| หน้าแรก | รูปงานคอสเพลย์ | อุปกรณ์เสริม | เว็บบอร์ด | ตารางงานคอสเพลย์ | คอสเพลย์วิกิ | คอสพลัส | วิดีโอ | เกี่ยวกับ & ติดต่อเรา |  
 
 
 
###### Coming Soon ######
 
 
 






รายงานข่าวสารที่อัพเดทในเว็บไซต์ Props&Ops ตามลำดับช่วงเวลา













Trade Agreement Algeria

For Ali Bey Nasri, president of the Algerian Association of Exporters, “the agreement has been poorly negotiated from the beginning.” On Wednesday, Prime Minister Abdelaziz Djerad promised an in-depth review of the country`s trade conditions and promised to revise all economic and trade agreements “harmful to the country”. Asked by AFP about the deadline that is emerging for the implementation of the trade agreement, the Ministry of Commerce was vague. Algeria has an open economy where foreign trade accounts for 58% of GDP (World Bank, 2018). Natural gas and petroleum products account for almost all exports. The main Algerian imports were wheat, cars, petroleum products, dairy products and medicines. Hydrocarbons account for 93% of the total volume of exports. In 2018, the share of foreign trade in GDP decreased slightly. In 2017, Italy was the top destination for Algerian exports (16%), followed by France, Spain, the United States and Brazil. China was by far the main supplier of goods to Algeria (18.1% of all imports), followed by France, Italy, Germany and Spain. According to Algeria Press Service, France finished in 2018 in first place in imports (up 10%), followed by Italy, Spain, the United States and Turkey. Algeria ratified the African Continental Free Trade Area (AfCFTA) agreement in Accra, Ghana, in December 2019.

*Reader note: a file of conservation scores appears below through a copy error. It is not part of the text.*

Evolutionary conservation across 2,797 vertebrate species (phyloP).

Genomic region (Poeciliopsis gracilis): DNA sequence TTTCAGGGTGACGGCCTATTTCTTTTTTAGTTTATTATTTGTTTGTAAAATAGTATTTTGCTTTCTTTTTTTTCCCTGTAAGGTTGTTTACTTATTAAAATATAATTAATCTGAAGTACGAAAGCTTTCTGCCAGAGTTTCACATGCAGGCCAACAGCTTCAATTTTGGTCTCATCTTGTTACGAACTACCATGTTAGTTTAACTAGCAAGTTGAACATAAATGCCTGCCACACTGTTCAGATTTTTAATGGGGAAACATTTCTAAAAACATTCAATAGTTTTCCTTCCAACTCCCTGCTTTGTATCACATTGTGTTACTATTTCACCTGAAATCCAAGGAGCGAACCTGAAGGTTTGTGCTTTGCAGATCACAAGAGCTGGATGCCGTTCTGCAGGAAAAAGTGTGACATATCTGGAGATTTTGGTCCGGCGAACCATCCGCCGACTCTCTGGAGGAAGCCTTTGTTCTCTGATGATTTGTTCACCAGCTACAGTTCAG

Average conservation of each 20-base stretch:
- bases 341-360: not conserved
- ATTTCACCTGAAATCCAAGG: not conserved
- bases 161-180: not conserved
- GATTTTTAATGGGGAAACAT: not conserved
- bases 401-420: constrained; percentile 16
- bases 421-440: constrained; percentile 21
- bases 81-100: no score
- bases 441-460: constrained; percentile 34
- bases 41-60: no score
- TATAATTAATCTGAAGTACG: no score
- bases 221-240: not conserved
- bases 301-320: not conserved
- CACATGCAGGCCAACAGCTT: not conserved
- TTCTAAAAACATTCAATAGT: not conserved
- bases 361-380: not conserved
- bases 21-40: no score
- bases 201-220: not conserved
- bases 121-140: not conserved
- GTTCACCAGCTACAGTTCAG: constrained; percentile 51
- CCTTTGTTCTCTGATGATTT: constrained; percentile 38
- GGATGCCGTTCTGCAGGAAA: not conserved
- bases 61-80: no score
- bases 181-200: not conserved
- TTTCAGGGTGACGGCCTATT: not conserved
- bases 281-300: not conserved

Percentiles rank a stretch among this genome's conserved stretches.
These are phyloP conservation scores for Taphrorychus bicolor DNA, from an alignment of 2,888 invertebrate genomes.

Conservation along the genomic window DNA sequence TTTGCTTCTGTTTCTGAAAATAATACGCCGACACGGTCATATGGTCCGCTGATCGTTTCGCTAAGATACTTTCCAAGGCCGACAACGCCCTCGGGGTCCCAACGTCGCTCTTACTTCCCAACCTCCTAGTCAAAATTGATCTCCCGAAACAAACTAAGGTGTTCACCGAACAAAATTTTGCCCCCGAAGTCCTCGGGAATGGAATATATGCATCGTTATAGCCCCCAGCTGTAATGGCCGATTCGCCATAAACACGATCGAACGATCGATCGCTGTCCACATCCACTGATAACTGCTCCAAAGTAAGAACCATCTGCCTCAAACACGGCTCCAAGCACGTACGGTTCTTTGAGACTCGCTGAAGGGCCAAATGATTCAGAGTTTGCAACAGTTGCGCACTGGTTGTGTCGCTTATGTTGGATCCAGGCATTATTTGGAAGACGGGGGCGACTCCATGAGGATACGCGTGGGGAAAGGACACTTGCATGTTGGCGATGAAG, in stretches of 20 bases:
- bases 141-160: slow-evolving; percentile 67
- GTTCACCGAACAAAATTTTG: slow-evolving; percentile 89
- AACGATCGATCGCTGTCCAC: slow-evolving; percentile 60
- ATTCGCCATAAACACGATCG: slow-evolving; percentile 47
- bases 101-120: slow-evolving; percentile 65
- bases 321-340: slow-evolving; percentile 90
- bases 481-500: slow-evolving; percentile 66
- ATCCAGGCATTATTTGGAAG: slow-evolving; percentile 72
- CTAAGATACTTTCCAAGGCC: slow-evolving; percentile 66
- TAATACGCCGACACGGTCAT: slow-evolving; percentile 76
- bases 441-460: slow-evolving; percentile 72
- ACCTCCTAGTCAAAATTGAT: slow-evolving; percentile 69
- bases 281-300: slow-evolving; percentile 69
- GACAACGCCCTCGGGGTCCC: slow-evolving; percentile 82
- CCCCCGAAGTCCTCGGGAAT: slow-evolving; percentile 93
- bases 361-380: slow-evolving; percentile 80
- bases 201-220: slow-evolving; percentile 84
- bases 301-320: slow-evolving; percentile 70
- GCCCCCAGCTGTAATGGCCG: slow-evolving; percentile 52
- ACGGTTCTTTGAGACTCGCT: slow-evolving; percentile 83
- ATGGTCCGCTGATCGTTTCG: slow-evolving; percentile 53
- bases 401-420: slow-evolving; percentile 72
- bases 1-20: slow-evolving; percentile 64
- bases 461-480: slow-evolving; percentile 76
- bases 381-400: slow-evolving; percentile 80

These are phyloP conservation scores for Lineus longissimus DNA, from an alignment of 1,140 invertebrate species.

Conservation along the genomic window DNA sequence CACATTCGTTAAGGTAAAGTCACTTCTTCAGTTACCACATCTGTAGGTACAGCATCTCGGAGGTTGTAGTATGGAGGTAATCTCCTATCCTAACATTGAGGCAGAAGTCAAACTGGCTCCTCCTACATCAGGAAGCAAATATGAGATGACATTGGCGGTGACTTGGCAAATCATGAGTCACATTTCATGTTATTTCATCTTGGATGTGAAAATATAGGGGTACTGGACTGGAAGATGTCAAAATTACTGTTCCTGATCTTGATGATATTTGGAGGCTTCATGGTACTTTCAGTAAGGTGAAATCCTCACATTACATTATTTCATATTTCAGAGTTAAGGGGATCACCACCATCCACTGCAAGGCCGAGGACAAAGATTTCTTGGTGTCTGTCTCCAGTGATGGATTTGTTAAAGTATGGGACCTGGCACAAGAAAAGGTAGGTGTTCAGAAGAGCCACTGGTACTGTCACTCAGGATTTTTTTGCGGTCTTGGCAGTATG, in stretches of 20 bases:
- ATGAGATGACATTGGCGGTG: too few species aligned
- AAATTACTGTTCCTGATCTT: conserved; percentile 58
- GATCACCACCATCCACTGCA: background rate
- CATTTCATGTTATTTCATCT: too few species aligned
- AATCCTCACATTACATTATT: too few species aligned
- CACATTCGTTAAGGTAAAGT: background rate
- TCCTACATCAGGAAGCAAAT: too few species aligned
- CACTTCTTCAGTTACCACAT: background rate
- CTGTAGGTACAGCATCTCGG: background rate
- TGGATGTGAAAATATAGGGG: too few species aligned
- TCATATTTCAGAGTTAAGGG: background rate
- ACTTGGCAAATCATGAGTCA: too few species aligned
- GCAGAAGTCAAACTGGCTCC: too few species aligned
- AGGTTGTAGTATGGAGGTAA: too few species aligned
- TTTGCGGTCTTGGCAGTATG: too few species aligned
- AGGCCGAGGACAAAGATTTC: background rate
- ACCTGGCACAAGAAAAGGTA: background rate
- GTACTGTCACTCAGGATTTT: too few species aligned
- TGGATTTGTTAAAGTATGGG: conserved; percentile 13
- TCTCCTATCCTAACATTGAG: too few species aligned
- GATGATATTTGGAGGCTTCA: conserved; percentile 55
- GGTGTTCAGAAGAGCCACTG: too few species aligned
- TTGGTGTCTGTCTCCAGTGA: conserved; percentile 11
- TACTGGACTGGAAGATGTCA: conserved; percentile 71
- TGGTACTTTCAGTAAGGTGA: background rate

The ratification provided for in the Convention has enabled the States concerned to progressively eliminate customs barriers for a period of five years from their entry into force scheduled for July 2020. The entry into force of this agreement aims to free African states from their dependence on the extraction of raw materials and to promote intra-African trade. While the trade balance has been historically positive, the surplus has completely disappeared since the end of 2012 and the country has had a trade deficit since 2015. This decline is explained by a sharp decline in hydrocarbon exports, which account for almost all exports. According to Algeria Press Service, this trend continued in 2018. Revenues have also fallen dramatically with the fall in oil prices. After reaching record levels in 2015 and 2016 ($17.84 billion and $19.96 billion respectively), the deficit narrowed in 2017 due to a recovery in oil exports and a decline in imports.

Comments are closed.